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Mutt Williams Was the 50s Equivalent of Indiana Jones

Harrison Ford and Shia LaBeouf look at clues in Indiana Jones and the Kingdom of the Cystal Skull

Mutt Williams (Shia LaBeouf), Indy’s estranged son, was another polarizing aspect of Kingdom of the Crystal Skull. With hindsight, it’s easy to say that LaBeouf was miscast as Hollywood’s next leading man during the late 2000s. However, the character of Mutt Williams offers an intriguing take on what an Indiana Jones-like figure would be like in a different era. With no father figure to guide him, Mutt is forced to find his influence elsewhere.

Mutt fashions himself after 1950s icons like James Dean and Marlon Brando, with his appearance drawing inspiration from Dean’s character in Rebel Without a Cause. These are the same inspirations that influenced another Harrison Ford character, Han Solo. However, unlike his inspirations, Mutt isn’t a natural bruiser. He adopts a tough exterior because he believes it’s the way to prove himself in the eyes of others, but Indy sees right through this façade during their first meeting.


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This dynamic is reminiscent of the young Indiana Jones (River Phoenix) seen in the opening sequence of Last Crusade. Like Mutt, he is a young boy without a father figure, attempting to act confident but having his act seen through immediately. Both characters choose aspirational figures for guidance, with the young Indiana taking a fedora instead of slicked-back hair. They even both chose the name of a dog — Indiana and Mutt — over their given names from their family.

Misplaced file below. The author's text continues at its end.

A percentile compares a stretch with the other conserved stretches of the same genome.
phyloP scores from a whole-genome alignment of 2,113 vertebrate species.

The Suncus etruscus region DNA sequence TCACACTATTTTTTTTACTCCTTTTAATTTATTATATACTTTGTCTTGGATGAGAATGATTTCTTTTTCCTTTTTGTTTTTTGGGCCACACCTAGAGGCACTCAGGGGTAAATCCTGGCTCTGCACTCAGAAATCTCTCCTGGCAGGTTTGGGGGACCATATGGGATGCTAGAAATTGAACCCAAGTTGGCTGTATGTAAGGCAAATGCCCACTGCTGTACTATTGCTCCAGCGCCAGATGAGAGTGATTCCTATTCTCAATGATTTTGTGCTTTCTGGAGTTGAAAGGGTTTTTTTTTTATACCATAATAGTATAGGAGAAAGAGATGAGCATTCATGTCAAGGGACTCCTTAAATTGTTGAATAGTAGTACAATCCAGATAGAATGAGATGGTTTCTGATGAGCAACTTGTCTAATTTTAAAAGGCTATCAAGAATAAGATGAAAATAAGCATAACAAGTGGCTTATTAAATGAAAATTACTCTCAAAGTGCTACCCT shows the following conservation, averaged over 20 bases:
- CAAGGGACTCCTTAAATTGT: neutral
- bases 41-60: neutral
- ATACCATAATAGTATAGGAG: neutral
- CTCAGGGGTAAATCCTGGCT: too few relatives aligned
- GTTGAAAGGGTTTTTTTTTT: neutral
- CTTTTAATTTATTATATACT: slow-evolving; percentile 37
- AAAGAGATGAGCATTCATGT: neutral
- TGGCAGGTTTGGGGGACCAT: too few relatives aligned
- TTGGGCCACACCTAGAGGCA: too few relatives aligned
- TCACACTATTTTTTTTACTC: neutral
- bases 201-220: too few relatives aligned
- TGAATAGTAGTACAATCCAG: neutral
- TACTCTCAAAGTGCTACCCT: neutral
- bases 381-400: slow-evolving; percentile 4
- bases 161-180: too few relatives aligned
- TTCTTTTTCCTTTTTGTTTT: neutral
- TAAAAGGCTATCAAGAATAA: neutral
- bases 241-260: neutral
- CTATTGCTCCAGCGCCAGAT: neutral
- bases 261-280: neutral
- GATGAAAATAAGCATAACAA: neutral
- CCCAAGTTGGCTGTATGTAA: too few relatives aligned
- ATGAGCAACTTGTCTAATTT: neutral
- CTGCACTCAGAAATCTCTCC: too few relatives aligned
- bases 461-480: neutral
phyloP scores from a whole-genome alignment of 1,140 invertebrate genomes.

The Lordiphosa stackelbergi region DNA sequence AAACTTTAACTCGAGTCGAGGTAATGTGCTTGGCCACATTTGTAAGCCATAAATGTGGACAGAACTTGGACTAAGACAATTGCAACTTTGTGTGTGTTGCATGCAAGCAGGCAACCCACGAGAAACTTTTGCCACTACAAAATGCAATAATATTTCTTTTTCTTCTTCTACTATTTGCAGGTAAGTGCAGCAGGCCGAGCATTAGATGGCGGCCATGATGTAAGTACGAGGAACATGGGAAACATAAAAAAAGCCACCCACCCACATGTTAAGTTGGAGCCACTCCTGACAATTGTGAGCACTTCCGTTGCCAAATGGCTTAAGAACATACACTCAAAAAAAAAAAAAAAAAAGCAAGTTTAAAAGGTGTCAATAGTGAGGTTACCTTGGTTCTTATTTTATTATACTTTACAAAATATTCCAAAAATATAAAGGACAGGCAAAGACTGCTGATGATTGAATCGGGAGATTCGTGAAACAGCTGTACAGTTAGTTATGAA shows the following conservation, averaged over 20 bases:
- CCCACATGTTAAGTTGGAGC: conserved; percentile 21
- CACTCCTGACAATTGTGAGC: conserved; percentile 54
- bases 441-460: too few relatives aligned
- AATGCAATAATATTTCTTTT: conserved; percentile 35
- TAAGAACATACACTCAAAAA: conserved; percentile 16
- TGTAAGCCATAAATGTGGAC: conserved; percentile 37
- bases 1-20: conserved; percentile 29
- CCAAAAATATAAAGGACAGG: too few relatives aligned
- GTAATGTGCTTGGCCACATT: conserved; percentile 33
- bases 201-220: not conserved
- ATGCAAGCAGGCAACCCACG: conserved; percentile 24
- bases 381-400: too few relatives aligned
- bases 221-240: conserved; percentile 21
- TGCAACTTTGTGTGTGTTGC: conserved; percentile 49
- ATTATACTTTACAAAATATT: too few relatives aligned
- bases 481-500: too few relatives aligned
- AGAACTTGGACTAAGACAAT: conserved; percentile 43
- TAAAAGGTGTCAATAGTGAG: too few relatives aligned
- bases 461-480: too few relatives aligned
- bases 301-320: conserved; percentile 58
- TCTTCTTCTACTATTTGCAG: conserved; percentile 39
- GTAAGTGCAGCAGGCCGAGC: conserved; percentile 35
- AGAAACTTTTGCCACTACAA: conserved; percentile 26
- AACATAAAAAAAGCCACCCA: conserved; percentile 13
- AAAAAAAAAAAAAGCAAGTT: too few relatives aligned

Mutt may try the audience’s patience from time to time, but the attempt to depict him as a 1950s manifestation of his father is evident. This same approach can be applied to Indiana Jones and the Kingdom of the Crystal Skull as a whole, which strives to bring the Indiana Jones character into a new era by embracing the tropes of that time. While it may fall short in execution, understanding its influences doesn’t alter the film’s quality but provides insight into its roots. Looking at it this way, it becomes clear that Kingdom of the Crystal Skull is a less radical departure from the series’ foundations than many initially thought.